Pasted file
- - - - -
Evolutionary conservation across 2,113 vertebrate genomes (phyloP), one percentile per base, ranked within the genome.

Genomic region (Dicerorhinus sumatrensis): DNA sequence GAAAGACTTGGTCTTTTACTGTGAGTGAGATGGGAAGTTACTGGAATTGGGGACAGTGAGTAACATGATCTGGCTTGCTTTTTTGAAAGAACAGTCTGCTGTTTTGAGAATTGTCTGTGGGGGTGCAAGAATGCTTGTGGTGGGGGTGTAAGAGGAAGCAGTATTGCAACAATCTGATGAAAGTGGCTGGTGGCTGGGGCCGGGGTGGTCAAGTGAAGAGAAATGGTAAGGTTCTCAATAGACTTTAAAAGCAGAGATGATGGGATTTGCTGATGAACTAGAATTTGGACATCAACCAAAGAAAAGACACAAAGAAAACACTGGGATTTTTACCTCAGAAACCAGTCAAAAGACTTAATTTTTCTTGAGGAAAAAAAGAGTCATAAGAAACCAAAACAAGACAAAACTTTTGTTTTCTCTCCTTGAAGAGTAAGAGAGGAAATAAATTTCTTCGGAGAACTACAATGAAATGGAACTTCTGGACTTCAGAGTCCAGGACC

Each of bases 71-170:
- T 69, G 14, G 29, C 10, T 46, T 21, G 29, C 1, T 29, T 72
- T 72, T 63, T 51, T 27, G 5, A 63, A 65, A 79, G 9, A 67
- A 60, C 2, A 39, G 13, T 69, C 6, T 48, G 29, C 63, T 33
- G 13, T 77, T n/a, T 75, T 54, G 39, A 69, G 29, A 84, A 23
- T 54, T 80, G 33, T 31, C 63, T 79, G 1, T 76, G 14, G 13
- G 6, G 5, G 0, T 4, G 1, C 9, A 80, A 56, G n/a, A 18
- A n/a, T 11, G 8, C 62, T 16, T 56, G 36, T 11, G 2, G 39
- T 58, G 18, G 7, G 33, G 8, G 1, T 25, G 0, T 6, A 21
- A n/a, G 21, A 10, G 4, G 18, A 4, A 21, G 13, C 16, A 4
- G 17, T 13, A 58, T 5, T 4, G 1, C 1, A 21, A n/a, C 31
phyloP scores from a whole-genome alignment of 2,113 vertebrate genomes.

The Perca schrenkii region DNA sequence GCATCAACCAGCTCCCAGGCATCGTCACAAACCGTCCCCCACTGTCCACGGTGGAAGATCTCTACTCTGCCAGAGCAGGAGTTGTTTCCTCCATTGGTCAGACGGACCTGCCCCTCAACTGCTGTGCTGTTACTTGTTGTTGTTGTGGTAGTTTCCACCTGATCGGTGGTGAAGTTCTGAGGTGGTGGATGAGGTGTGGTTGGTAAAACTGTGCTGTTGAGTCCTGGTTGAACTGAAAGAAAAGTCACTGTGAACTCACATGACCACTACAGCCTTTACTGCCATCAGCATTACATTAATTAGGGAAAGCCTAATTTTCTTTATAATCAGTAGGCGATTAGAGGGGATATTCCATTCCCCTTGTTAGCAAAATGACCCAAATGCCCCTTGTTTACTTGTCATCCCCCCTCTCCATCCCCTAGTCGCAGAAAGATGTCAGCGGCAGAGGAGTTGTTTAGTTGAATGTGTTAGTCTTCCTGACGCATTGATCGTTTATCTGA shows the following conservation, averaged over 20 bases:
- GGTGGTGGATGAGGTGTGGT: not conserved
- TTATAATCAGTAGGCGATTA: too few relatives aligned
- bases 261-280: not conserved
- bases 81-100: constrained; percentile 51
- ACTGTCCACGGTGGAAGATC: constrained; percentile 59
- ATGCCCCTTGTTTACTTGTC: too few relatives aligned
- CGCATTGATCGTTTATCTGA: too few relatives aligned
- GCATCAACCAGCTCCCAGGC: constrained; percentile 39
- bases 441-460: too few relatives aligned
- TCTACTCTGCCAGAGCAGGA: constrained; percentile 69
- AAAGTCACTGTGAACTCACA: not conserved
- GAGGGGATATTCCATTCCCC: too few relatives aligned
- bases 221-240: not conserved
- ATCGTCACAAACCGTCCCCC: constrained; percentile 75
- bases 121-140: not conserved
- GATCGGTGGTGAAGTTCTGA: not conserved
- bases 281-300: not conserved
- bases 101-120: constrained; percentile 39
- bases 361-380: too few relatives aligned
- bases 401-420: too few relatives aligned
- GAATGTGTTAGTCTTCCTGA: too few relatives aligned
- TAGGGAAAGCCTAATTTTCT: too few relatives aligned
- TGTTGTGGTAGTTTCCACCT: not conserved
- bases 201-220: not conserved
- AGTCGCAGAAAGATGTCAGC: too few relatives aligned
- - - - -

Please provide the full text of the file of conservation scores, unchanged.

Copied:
Evolutionary conservation across 2,113 vertebrate genomes (phyloP), one percentile per base, ranked within the genome.

Genomic region (Dicerorhinus sumatrensis): DNA sequence GAAAGACTTGGTCTTTTACTGTGAGTGAGATGGGAAGTTACTGGAATTGGGGACAGTGAGTAACATGATCTGGCTTGCTTTTTTGAAAGAACAGTCTGCTGTTTTGAGAATTGTCTGTGGGGGTGCAAGAATGCTTGTGGTGGGGGTGTAAGAGGAAGCAGTATTGCAACAATCTGATGAAAGTGGCTGGTGGCTGGGGCCGGGGTGGTCAAGTGAAGAGAAATGGTAAGGTTCTCAATAGACTTTAAAAGCAGAGATGATGGGATTTGCTGATGAACTAGAATTTGGACATCAACCAAAGAAAAGACACAAAGAAAACACTGGGATTTTTACCTCAGAAACCAGTCAAAAGACTTAATTTTTCTTGAGGAAAAAAAGAGTCATAAGAAACCAAAACAAGACAAAACTTTTGTTTTCTCTCCTTGAAGAGTAAGAGAGGAAATAAATTTCTTCGGAGAACTACAATGAAATGGAACTTCTGGACTTCAGAGTCCAGGACC

Each of bases 71-170:
- T 69, G 14, G 29, C 10, T 46, T 21, G 29, C 1, T 29, T 72
- T 72, T 63, T 51, T 27, G 5, A 63, A 65, A 79, G 9, A 67
- A 60, C 2, A 39, G 13, T 69, C 6, T 48, G 29, C 63, T 33
- G 13, T 77, T n/a, T 75, T 54, G 39, A 69, G 29, A 84, A 23
- T 54, T 80, G 33, T 31, C 63, T 79, G 1, T 76, G 14, G 13
- G 6, G 5, G 0, T 4, G 1, C 9, A 80, A 56, G n/a, A 18
- A n/a, T 11, G 8, C 62, T 16, T 56, G 36, T 11, G 2, G 39
- T 58, G 18, G 7, G 33, G 8, G 1, T 25, G 0, T 6, A 21
- A n/a, G 21, A 10, G 4, G 18, A 4, A 21, G 13, C 16, A 4
- G 17, T 13, A 58, T 5, T 4, G 1, C 1, A 21, A n/a, C 31
phyloP scores from a whole-genome alignment of 2,113 vertebrate genomes.

The Perca schrenkii region DNA sequence GCATCAACCAGCTCCCAGGCATCGTCACAAACCGTCCCCCACTGTCCACGGTGGAAGATCTCTACTCTGCCAGAGCAGGAGTTGTTTCCTCCATTGGTCAGACGGACCTGCCCCTCAACTGCTGTGCTGTTACTTGTTGTTGTTGTGGTAGTTTCCACCTGATCGGTGGTGAAGTTCTGAGGTGGTGGATGAGGTGTGGTTGGTAAAACTGTGCTGTTGAGTCCTGGTTGAACTGAAAGAAAAGTCACTGTGAACTCACATGACCACTACAGCCTTTACTGCCATCAGCATTACATTAATTAGGGAAAGCCTAATTTTCTTTATAATCAGTAGGCGATTAGAGGGGATATTCCATTCCCCTTGTTAGCAAAATGACCCAAATGCCCCTTGTTTACTTGTCATCCCCCCTCTCCATCCCCTAGTCGCAGAAAGATGTCAGCGGCAGAGGAGTTGTTTAGTTGAATGTGTTAGTCTTCCTGACGCATTGATCGTTTATCTGA shows the following conservation, averaged over 20 bases:
- GGTGGTGGATGAGGTGTGGT: not conserved
- TTATAATCAGTAGGCGATTA: too few relatives aligned
- bases 261-280: not conserved
- bases 81-100: constrained; percentile 51
- ACTGTCCACGGTGGAAGATC: constrained; percentile 59
- ATGCCCCTTGTTTACTTGTC: too few relatives aligned
- CGCATTGATCGTTTATCTGA: too few relatives aligned
- GCATCAACCAGCTCCCAGGC: constrained; percentile 39
- bases 441-460: too few relatives aligned
- TCTACTCTGCCAGAGCAGGA: constrained; percentile 69
- AAAGTCACTGTGAACTCACA: not conserved
- GAGGGGATATTCCATTCCCC: too few relatives aligned
- bases 221-240: not conserved
- ATCGTCACAAACCGTCCCCC: constrained; percentile 75
- bases 121-140: not conserved
- GATCGGTGGTGAAGTTCTGA: not conserved
- bases 281-300: not conserved
- bases 101-120: constrained; percentile 39
- bases 361-380: too few relatives aligned
- bases 401-420: too few relatives aligned
- GAATGTGTTAGTCTTCCTGA: too few relatives aligned
- TAGGGAAAGCCTAATTTTCT: too few relatives aligned
- TGTTGTGGTAGTTTCCACCT: not conserved
- bases 201-220: not conserved
- AGTCGCAGAAAGATGTCAGC: too few relatives aligned